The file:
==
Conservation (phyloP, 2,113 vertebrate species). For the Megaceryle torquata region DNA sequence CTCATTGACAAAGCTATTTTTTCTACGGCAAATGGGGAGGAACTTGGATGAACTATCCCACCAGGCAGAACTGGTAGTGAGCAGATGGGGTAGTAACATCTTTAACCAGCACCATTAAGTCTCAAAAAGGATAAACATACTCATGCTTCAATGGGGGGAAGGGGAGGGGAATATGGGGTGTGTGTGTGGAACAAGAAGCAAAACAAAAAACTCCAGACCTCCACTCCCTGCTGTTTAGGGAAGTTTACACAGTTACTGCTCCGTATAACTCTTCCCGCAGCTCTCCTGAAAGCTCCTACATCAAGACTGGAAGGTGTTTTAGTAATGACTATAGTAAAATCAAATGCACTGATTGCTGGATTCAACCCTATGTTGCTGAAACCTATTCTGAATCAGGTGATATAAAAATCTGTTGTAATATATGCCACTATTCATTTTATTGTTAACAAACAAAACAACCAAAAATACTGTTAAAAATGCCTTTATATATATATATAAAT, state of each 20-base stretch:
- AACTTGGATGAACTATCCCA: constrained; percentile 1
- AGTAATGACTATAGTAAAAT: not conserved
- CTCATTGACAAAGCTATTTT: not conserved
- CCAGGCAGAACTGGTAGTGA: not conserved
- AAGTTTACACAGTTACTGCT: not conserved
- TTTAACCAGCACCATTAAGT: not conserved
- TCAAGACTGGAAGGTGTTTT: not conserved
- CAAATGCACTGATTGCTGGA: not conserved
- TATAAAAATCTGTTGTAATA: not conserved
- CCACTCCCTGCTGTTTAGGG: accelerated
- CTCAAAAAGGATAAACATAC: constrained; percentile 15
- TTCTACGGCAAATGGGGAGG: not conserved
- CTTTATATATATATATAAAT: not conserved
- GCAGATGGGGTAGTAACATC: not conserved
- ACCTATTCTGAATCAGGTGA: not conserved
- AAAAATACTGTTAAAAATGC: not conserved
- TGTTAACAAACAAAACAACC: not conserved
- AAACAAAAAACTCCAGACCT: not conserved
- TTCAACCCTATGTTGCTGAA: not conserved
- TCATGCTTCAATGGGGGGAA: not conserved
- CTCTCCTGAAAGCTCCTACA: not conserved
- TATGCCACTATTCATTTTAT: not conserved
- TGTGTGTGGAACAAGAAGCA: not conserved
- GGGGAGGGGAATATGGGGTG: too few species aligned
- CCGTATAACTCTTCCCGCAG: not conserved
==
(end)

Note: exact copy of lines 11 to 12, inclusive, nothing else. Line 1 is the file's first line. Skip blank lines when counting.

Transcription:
- CCACTCCCTGCTGTTTAGGG: accelerated
- CTCAAAAAGGATAAACATAC: constrained; percentile 15